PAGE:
I turned to page 5. It was a request for surgical privileges— cholecystectomy, appendectomy, fracture repair, hip replacement, upper gastrointestinal endoscopy, colonoscopy, breast biopsy, skin grafts, and a plethora of other surgical procedures. The page was blank. I had not checked any interest in applying for any of these privileges, because I had not been trained in any of these procedures.

“What’s the problem, Dr. Mitchell?”

“Well, you didn’t mark that you wanted any of those privileges.”

“That’s true, I don’t. I’d plan to assist you and Ray with most of these. But I’m not trained to do them as the primary surgeon.”

Mitch looked incredulous. Ray chimed in, “Told you!”

Mitch looked at him a bit sharply and then back at me. “You’re a doctor, aren’t you? You mean them boys at Duke didn’t train you to be a doctor? How can you practice out here if you can’t do these things?”

I smiled. Ray broke the silence, nicely expressing my sentiments. “Mitch, that’s what I told you. I know that in your day doctors were trained to do it all. But not in these days. Family physicians like Walt, just like the ones I trained with at the University of South Carolina in Charleston, are trained to take care of about 95 percent of all the problems they encounter. And they’re trained to assist a general surgeon. But they’re not general surgeons.”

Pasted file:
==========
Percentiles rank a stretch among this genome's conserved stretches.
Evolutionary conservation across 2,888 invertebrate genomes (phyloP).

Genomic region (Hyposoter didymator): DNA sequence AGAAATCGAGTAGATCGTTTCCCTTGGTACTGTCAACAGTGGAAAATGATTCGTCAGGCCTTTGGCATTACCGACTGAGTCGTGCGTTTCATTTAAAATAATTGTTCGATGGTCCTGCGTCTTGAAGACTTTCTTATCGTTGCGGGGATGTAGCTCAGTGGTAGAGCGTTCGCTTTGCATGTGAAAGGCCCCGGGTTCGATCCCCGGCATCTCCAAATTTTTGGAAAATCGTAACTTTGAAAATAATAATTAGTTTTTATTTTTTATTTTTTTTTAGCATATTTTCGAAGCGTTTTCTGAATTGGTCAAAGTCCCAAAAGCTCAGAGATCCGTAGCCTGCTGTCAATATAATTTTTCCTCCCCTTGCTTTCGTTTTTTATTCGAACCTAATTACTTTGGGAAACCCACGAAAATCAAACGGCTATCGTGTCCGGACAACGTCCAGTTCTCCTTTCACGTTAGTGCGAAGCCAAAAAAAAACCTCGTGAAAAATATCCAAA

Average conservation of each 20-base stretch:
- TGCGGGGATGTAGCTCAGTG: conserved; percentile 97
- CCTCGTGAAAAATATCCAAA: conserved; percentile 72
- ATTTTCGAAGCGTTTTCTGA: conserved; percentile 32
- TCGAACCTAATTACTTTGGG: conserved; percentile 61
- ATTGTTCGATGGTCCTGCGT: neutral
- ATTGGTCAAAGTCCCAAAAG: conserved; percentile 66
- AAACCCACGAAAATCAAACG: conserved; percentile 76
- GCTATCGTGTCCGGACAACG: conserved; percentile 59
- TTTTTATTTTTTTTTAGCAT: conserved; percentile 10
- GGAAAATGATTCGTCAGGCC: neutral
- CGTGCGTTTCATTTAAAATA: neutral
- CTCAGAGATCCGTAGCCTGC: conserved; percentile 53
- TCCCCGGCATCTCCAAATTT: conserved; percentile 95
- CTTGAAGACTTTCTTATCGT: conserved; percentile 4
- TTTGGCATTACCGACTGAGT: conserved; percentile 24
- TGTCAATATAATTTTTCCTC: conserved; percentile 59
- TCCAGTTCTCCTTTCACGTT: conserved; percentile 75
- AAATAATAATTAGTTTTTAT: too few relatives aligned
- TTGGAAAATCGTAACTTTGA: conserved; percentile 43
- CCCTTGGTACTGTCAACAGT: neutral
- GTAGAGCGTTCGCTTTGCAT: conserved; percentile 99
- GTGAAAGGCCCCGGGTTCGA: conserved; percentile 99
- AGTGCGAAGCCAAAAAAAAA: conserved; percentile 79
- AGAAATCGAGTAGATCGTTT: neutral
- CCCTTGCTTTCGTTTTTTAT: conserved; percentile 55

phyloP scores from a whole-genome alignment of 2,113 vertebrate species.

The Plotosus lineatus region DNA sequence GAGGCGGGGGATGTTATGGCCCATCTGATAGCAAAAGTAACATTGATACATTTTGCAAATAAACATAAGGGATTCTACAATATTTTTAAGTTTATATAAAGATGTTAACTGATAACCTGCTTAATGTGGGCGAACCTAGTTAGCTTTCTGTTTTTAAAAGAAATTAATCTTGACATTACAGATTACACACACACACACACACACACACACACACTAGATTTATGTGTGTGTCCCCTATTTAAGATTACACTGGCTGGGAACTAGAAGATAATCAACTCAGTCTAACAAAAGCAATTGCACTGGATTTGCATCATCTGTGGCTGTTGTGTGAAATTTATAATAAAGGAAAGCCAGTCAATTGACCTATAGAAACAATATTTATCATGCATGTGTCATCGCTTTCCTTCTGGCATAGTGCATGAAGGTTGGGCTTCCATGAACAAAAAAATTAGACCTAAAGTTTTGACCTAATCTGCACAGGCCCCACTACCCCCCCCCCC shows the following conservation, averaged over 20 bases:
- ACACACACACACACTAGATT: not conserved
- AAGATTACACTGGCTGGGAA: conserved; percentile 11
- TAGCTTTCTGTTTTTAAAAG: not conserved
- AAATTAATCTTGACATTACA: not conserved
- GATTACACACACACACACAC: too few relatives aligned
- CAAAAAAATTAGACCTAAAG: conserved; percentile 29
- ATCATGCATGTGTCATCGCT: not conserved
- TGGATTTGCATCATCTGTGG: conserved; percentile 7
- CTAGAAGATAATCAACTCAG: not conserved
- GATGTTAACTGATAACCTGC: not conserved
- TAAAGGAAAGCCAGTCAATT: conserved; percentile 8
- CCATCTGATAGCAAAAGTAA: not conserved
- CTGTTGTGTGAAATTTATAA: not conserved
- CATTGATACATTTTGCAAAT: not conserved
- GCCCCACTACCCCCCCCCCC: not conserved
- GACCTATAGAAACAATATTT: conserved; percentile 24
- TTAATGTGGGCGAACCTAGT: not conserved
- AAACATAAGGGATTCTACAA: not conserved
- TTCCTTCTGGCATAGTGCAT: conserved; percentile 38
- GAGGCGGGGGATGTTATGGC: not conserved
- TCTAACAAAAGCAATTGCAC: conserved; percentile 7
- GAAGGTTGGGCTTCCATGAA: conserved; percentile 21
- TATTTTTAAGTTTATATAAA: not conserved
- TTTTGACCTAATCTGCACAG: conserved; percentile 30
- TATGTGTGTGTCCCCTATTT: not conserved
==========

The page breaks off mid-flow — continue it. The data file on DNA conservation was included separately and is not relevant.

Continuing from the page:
Mitch sighed. “Makes no sense to me. If you can’t help us in the OR, then you’re no more helpful than Sale, Mathieson, or Nordling.”

“That’s not true!” exclaimed Ray. “Walt’s had lots more training than they’ve had. He’s trained in obstetrics and deliver- ing babies. He’s trained to take care of infants and kids. He’s forgotten a lot more dermatology, gynecology, psychology, and neurology than I ever learned. He knows intensive care. And he can help us in the OR. Furthermore, I’ll bet he’s willing to learn some of these procedures—aren’t you, Walt?”

Ten eyes were suddenly fixed on me—including Barb’s. “Well,” I stammered, “sure . . . I’d be willing to learn anything that you’d be willing to teach me.”

Mitch looked at me for a moment, then at Ray. Ray smiled at Mitch, and then they both looked at me.

“OK,” Mitch said, standing up and extending his hand toward mine. “We have a deal.” I shook his hand, not entirely taking in what had just occurred.


On the way back along the river toward the Hemlock Inn, we were silent. As we crossed the Tuckasegee River bridge, Barb spoke. “Walt . . .”

“Yes, honey?”

“Did we just agree to move to Bryson City?”

We were quiet for a few minutes. As we turned onto Galbreath Creek Road, I nodded. “I think so, honey. I think so.”

“Me, too,” she said.

“Me, too,” piped Kate’s voice from the backseat.



© Copyright Walter L. Larimore, M.D. 2019. This blog provides a wide variety of general health information only and is not intended to be a substitute for professional medical advice, diagnosis, or treatment from your regular physician. If you are concerned about your health, take what you learn from this blog and meet with your personal doctor to discuss your concerns.